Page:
Stamford actor James Bradshaw takes lead in new Mark Gatiss play and says farewell to Endeavour as ITV show airs final episode
A decade-long part in a primetime ITV drama series will draw to a close this weekend for Stamford-born actor James Bradshaw.
James will make his final small-screen appearance as pathologist Dr Max DeBryn on Sunday when the final episode of Endeavour airs.
He has been right at home in the show, a prequel to hit detective series Inspector Morse, which also has prominent Stamford links.
Its writer, Colin Dexter, was born in Scotgate, while Debryn’s character was partly based on a Stamford medic, Dr Du Bruyn.
“I did meet Colin a few times at the read-throughs and managed to have a chat to him about Stamford,” James said.
“The pathologist I played was based on two people, one of whom was a doctor from Stamford Hospital in the 1950s. My dad remembers him.”
James landed the role in 2011 for what was originally a one-off drama, but its popularity spawned several series, and he has chalked up more than 70 episodes.
“We have all got to know each other so well,” he said.
“I knew at the time that this felt special and it has been a really lovely experience.”
But for James, who got his acting break in 1990s ITV series The Grimleys, when one door closes, another opens.
He has returned to the stage after a 10-year hiatus to tackle a lead role in a new play directed by Mark Gatiss.
The Way Old Friends Do tells the story of two old school chums, bound by a love of Abba, who meet again 30 years later.
“It’s good to be back on stage - there's nothing like it," he said.
"You have to have that energy and buzz for every performance. You have to be on your toes."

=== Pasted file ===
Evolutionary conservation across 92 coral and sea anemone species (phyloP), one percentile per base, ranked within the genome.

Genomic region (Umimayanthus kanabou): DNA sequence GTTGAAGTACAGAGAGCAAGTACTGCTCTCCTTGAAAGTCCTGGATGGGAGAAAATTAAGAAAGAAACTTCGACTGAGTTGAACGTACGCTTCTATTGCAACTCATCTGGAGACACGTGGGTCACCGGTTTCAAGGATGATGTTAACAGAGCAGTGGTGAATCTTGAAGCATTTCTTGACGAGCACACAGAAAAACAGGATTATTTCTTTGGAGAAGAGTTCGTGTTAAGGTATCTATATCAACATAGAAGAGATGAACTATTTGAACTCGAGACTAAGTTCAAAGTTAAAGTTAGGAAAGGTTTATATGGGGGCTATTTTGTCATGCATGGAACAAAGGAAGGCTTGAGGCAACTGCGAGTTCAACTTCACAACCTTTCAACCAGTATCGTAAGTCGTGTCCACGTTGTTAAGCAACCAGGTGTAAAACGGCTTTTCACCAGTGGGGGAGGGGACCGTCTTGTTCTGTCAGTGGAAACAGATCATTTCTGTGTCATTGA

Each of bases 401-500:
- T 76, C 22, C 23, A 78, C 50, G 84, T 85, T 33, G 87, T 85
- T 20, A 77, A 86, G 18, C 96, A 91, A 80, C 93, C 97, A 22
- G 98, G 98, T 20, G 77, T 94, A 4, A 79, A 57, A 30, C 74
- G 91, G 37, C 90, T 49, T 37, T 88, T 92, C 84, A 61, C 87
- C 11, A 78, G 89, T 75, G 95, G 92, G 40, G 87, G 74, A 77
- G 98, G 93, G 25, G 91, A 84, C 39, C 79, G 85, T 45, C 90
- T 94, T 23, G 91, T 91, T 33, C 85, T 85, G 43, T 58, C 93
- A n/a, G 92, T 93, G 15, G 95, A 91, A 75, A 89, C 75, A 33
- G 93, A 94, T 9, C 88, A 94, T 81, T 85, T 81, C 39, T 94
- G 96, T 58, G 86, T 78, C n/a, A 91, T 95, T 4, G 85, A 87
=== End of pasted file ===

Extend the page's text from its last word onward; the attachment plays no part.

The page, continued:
He added: “I got the script about a week before (the audition) and thought ‘I would love to do this'.
“It’s about friendship, being a fan and having a devotion to something which everyone can identify with.
“There are lots of laughs in there and a few sequins as well. The characters are drawn really well."
James plays Edward, one of the two friends.
“Edward is quite flamboyant and one of those characters who hides a lot of insecurities behind a front," he explained. "He’s a great character to play."
The play, written by Mark’s husband Ian Hallard, opened at The Rep in Birmingham and headed on to Sheffield for a week before heading to London for a five-week run at the Park Theatre from March 17.
It then goes on tour until June.
Mark made his name in BBC’s dark comedy series The League of Gentlemen and has gone on to earn acclaim in the theatre as a writer and director.
“I had always wanted to work with him,” James said.
“He has a great sense of humour, is really encouraging and as a director has a real trust in you. It’s been such a great atmosphere and that’s down to Mark really because often a director sets the tone.”
James called Tinwell Road home until the family moved to Essendine; his parents now live back in Stamford.
After studying at Casterton Community College, he trained as an actor at the Birmingham Theatre School.
He has worked on a host of long-running popular TV shows, including Hollyoaks and Doctors, and would love to work on the longest-running show of all - Coronation Street.
“When people think of actors they often think of celebrity and all of the outside stuff, the parties," James said.
"Some people love that, but for me it’s always about the acting and the doing.”
James now calls Hammersmith home, in West London, but often returns to visit family and friends.
“The thing I love about Stamford is that even though I haven't lived there for a lot of years I can still walk up the high street and bump into someone I know.”